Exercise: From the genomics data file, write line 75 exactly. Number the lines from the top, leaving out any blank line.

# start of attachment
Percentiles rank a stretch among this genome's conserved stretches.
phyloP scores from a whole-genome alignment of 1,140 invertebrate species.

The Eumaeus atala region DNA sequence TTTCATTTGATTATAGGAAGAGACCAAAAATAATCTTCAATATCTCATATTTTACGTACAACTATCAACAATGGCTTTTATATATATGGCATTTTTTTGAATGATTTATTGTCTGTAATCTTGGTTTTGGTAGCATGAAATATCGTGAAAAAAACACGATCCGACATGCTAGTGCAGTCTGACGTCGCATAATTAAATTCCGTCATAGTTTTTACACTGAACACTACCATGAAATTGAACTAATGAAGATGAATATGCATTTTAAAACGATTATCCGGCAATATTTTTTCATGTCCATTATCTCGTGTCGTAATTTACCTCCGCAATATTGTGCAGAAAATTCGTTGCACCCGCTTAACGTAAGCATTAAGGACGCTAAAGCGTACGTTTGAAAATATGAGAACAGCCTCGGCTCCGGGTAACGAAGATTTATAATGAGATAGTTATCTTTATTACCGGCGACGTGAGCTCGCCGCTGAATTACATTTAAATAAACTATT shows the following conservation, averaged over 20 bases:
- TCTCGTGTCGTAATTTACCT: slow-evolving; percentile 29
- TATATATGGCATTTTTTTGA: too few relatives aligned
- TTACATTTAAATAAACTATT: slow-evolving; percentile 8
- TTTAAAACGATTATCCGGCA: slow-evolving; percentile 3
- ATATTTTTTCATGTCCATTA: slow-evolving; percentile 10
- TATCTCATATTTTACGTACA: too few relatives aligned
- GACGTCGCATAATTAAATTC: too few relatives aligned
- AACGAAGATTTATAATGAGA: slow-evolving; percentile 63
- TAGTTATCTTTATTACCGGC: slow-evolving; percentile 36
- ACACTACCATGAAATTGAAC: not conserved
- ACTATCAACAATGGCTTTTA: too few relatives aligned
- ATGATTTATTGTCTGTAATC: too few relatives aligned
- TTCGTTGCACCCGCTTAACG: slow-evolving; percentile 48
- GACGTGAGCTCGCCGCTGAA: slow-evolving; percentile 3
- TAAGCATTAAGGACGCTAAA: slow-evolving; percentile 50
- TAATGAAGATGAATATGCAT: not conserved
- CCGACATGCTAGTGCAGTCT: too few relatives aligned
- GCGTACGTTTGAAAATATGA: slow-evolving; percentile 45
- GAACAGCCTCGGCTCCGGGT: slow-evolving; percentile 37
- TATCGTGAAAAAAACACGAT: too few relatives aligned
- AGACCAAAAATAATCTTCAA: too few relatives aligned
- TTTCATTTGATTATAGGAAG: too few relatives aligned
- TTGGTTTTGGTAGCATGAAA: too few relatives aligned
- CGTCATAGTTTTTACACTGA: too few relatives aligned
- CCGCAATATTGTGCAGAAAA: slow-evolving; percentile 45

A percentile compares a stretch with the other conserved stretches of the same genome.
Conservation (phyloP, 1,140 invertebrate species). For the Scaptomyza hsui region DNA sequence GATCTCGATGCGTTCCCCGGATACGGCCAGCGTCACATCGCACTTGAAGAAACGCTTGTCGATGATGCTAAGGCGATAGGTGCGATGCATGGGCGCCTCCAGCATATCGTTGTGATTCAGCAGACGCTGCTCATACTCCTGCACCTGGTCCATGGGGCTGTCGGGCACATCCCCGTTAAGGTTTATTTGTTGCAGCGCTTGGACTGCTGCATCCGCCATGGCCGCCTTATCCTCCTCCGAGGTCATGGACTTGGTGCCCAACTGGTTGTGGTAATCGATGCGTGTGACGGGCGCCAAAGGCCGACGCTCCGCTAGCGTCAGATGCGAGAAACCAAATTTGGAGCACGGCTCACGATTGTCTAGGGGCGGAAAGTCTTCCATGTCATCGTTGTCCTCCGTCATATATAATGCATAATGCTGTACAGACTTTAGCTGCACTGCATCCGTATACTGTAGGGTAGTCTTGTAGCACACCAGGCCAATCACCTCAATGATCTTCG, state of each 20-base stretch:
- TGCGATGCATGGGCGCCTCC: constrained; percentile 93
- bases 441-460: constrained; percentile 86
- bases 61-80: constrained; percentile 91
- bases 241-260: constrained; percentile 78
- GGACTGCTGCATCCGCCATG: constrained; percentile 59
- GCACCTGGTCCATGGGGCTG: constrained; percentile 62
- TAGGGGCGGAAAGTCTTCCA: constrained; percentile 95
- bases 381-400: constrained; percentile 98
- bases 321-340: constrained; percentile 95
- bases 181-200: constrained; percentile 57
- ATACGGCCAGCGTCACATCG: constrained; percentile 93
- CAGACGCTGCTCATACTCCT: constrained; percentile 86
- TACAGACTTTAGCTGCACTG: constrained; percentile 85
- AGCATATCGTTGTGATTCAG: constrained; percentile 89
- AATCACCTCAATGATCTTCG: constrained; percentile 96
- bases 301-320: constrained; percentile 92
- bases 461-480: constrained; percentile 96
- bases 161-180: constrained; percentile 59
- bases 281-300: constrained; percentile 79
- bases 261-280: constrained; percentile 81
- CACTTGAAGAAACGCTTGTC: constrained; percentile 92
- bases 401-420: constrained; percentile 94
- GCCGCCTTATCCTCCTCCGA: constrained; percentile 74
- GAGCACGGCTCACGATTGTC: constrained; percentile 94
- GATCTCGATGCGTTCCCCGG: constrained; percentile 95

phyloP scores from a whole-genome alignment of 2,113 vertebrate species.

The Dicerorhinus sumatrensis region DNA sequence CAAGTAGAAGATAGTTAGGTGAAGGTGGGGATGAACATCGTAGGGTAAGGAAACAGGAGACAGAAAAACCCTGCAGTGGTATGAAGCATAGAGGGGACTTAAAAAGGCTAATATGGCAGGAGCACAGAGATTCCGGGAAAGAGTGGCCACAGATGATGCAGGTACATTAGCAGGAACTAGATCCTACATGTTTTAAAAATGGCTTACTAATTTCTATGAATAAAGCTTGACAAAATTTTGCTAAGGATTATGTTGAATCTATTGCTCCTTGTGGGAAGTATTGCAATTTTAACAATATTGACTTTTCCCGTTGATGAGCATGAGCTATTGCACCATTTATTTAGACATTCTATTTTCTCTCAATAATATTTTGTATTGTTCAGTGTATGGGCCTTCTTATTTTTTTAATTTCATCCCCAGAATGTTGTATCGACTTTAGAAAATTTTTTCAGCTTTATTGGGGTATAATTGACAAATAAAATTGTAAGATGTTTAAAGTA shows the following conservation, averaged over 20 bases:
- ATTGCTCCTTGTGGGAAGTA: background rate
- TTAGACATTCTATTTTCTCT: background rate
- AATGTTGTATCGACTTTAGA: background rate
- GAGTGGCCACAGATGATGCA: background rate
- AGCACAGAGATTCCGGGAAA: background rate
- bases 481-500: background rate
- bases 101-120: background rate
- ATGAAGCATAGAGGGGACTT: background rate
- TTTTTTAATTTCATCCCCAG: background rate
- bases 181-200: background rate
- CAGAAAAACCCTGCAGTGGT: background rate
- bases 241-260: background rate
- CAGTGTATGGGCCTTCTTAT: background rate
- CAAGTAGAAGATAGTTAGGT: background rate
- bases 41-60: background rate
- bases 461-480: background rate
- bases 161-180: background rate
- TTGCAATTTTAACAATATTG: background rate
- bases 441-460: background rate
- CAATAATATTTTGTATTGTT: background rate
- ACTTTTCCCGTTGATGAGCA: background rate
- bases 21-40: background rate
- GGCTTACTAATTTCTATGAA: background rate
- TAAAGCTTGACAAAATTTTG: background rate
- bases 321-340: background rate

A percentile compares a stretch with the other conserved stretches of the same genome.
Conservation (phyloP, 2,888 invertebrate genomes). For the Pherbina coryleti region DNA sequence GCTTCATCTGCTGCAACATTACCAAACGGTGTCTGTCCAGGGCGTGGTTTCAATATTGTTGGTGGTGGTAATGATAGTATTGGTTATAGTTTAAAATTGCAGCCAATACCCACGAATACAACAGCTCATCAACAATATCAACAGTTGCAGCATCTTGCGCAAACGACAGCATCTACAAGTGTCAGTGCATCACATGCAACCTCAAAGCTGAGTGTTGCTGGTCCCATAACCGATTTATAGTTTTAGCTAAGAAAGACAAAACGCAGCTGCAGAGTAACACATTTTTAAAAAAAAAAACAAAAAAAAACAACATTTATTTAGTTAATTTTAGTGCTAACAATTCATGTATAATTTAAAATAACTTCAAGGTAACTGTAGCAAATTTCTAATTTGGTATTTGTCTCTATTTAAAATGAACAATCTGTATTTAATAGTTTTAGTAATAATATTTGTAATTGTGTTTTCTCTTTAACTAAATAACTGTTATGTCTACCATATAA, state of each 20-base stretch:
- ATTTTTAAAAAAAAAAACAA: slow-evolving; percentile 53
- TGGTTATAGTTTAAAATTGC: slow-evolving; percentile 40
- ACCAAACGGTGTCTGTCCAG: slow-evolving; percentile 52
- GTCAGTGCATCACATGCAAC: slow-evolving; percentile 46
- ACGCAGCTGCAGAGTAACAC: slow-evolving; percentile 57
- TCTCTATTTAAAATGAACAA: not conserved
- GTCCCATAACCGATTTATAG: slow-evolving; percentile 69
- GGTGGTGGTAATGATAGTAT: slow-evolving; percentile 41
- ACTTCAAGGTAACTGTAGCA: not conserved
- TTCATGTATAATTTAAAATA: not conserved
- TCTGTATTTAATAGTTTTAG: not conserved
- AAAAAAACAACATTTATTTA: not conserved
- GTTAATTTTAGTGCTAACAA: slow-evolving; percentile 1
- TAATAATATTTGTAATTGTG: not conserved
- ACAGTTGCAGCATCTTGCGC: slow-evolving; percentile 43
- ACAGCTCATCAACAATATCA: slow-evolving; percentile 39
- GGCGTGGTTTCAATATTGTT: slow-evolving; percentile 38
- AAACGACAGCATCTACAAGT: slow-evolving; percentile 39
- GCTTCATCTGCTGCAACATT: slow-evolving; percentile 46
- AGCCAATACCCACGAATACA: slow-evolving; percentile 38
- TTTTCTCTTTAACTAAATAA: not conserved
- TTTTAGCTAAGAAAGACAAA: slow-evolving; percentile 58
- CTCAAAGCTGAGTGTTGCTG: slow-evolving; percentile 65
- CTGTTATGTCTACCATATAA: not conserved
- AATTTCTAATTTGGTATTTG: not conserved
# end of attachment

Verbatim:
- TTGCAATTTTAACAATATTG: background rate